After 3 very dynamic years, I’m leaving SDL today. It has been a great journey and I enjoyed every minute of it. Anyone who has followed SDL in the last 9 months has seen a lot of changes announced; divestment of 3 business units, new CEO, new CTO,…
While I personally think these changes are good for the company and it will bring focus and stability going forward, I also decided I wasn’t going to be part of that future anymore.
With this in mind, I shifted my focus in the last few months on helping to find a good home for the divesting business units. It provided me with the option to slowly step away from my day-to-day responsibilities without disrupting it too much.
During the hand-over period, you automatically get confronted with what you are going to leave behind. <cue music> Don’t Know What You Got (Till It’s Gone) </cue music> and the saddest thing to leave behind are actually my teams & peers.
As SDL has many different products, based on different technology stacks and in different phases of maturity, it is not easy to move them all forward at the same speed.
In the last 3 years we have done so much;
We consolidated datacenters across the globe by moving them to AWS or Vmware based platforms, re-platforming the majority of SDL’s products. This way we saved the business hundred thousands of pounds, but more importantly provided the business with more flexibility.
We transformed our ability to learn from our mistakes, by introducing Major Incident Reviews. Welcoming anyone in the organization to attend, we provided transparency and a safe environment where we could learn from each other’s mistakes. All of this was based on Emergency Response & Review System used by the Dutch Firefighters as I documented in ‘Applying firefighter tactics to (IT) leadership’ , including removing chiefs from direct involvement during the incident resolution. (CHAOS = Chief Has Arrived on Scene). It was novel enough for the KIN Research Group at Vrije Universiteit Amsterdam to use it as a research topic
— Jan Wiersma (@jmwiersma) September 15, 2016
As the only company not selling a ‘devops’ product, we sponsored a DevOps Days event in every major region in the world; Amsterdam (EMEA), Denver (NASA) and Bangalore (APAC);
— Jan Wiersma (@jmwiersma) September 21, 2015
We were also there to learn and share our insights;
— Jan Wiersma (@jmwiersma) June 25, 2015
We introduced lots of automation and configuration management and took our traditional Ops vs Dev views on a journey, with back to school sessions;
— Jan Wiersma (@jmwiersma) February 3, 2015
Games (Release! The game ) and beer;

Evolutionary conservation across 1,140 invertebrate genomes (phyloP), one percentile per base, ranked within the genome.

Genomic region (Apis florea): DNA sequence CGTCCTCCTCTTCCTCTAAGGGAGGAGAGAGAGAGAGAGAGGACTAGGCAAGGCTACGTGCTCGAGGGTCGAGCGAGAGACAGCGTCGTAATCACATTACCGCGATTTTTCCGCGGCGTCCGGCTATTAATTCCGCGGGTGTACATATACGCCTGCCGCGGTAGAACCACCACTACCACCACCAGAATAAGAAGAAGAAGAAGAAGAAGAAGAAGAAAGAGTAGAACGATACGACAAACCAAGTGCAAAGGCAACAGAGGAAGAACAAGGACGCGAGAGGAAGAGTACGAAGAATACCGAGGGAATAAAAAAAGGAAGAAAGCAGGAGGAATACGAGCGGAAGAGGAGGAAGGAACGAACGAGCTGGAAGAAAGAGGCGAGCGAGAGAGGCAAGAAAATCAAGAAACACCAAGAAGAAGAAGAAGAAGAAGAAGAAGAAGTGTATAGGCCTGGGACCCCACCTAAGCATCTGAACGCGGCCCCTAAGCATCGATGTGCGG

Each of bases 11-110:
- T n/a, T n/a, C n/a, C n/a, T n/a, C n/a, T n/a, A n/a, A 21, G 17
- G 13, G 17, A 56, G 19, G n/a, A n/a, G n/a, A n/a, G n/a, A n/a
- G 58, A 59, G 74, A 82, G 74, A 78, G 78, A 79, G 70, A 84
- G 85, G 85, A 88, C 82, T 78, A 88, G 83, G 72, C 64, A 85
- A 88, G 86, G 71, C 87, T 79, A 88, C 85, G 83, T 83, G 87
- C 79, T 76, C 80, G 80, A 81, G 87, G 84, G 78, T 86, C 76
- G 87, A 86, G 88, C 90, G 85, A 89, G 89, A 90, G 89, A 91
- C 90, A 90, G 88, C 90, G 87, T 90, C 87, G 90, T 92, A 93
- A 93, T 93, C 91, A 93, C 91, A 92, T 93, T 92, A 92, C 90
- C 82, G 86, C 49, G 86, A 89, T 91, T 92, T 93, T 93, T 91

— Jan Wiersma (@jmwiersma) February 4, 2015
But we made sure nobody got left behind;
— Jan Wiersma (@jmwiersma) February 3, 2015
We exposed the teams to new ways of working and architectures including AWS at ReInvent;
— Jan Wiersma (@jmwiersma) October 7, 2015
And we had lots of food together it seems;
— Jan Wiersma (@jmwiersma) October 8, 2015
— Jan Wiersma (@jmwiersma) October 5, 2015
While enjoying all of this, we managed to restart the Security, Privacy and Compliance practice within SDL headed by an excellent team of professionals. Using the ISO, NIST, HITRUST and HIPAA frameworks we restructured the way security and privacy worked ; moving from rules/rules/rules to a risk management driven approach. Thanks to Jeroen (a.k.a Mordac the Preventer of Information Services) for guiding me on this path.
We pushed all teams to the edge of using this, by successfully implementing an ISO27001 expansion;
— Jan Wiersma (@jmwiersma) February 8, 2016
I could not write this blog without mentioning our 24/7 Cloud Operations team in Bangalore (India). I had the pleasure to build this team together with my Operations Director (Charlie) and local manager Famir. Their knowledge and commitment continued to amaze me.
— Jan Wiersma (@jmwiersma) July 16, 2016
Not only did we re-platform most of our application stacks in a lift-and-shift model, but together with David I had the pleasure to work on re-architecting business lines for SAAS deployment; business model, organisational structure and technology. All based on our SAAS Journey model – ‘because it’s a journey… not a maturity target’. We would have liked to transitioned all business lines, but the journey needs a balance in budget, product and business goals.
David documented some of that journey in his ESOCC 2016 keynote , and I captured some lessons in Seven years of Cloud experience in ten Tweets.
While we may not have achieved all we set out to do three years ago, we did accomplish a lot.
I could not have done all of this without the support of my teams and peers; my management team including Ashley , Charlie , Fiona and Marc ; my peers including David , Frank , Ericka , Samad , Daryl , Dennis , and many many others.
Thank you all !